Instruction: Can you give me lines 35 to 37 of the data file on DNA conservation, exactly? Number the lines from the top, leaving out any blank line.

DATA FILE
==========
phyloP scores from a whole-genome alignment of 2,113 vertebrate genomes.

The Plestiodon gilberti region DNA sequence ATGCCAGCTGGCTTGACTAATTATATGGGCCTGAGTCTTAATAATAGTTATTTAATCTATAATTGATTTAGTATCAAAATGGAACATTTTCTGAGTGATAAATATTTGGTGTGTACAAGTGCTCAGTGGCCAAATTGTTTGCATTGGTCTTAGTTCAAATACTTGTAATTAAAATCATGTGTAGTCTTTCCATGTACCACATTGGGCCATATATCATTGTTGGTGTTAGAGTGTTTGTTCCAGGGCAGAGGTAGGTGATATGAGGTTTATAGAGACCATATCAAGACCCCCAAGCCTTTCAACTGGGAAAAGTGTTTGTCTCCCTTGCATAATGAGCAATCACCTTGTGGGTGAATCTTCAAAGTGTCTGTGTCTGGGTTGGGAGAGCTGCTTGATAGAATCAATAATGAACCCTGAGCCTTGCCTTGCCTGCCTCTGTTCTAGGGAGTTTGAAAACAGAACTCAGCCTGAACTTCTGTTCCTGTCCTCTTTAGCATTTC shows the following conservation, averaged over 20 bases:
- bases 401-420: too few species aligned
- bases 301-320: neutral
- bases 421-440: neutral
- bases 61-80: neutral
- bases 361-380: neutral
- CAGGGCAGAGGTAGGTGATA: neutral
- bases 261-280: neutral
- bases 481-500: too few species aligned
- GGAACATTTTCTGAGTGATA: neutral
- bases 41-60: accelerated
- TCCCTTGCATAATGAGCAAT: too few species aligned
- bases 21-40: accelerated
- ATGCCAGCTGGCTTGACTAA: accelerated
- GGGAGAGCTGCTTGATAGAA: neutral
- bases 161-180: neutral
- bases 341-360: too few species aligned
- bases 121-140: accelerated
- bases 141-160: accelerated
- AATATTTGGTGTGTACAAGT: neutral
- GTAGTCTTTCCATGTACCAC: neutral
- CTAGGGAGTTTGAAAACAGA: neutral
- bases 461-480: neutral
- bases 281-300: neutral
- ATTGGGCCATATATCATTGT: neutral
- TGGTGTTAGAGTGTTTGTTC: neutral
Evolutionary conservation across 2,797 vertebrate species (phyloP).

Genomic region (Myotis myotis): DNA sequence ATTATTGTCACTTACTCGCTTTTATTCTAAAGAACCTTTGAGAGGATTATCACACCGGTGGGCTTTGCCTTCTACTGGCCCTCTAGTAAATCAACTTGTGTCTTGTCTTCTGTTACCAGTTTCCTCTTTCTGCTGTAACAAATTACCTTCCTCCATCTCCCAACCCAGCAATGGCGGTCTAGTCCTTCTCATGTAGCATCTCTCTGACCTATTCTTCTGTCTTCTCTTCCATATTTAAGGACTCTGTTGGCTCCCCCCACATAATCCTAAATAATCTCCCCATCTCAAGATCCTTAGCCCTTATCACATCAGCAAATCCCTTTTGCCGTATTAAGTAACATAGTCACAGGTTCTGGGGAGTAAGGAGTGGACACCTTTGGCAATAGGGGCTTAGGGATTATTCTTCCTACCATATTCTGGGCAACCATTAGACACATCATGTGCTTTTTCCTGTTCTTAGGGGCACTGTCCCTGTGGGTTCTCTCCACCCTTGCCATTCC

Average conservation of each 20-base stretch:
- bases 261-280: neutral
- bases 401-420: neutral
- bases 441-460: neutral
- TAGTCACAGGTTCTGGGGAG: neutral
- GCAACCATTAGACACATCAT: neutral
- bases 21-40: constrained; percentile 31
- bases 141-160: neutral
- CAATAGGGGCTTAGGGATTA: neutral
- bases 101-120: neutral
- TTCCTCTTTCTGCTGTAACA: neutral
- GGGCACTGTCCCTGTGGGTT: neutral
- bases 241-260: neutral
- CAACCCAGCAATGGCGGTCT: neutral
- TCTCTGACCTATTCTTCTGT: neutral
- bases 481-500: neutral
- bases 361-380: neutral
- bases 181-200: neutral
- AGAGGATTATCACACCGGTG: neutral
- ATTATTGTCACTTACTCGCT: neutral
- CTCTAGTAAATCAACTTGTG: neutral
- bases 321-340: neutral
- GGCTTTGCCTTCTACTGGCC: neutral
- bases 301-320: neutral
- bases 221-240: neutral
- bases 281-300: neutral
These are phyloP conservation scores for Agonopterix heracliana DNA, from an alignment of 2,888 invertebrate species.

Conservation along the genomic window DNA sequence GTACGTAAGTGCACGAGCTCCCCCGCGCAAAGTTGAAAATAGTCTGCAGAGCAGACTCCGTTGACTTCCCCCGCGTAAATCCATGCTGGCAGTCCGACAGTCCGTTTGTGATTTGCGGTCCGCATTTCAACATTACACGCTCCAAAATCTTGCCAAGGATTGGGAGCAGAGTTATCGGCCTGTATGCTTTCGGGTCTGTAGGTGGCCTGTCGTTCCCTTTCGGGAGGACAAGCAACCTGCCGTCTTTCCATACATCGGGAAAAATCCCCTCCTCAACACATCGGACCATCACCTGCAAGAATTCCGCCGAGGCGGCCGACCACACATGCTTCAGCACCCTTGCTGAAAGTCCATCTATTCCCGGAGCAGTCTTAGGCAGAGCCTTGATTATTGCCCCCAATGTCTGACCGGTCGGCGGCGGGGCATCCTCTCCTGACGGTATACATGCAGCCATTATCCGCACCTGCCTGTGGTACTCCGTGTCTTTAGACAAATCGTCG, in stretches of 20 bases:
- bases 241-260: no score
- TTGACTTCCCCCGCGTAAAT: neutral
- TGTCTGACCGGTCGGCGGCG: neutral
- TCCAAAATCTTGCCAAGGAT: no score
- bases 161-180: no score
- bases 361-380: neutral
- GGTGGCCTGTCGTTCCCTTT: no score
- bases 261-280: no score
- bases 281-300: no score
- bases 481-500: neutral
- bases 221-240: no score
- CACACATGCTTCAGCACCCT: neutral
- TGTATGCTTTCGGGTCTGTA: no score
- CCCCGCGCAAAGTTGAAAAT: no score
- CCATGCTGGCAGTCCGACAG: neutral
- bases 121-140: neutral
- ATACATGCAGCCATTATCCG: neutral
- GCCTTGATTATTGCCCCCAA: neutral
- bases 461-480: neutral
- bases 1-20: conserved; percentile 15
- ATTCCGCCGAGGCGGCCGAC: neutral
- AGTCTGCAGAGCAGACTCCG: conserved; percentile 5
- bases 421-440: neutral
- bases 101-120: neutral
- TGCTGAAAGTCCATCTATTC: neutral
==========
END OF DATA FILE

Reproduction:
- GCAACCATTAGACACATCAT: neutral
- bases 21-40: constrained; percentile 31
- bases 141-160: neutral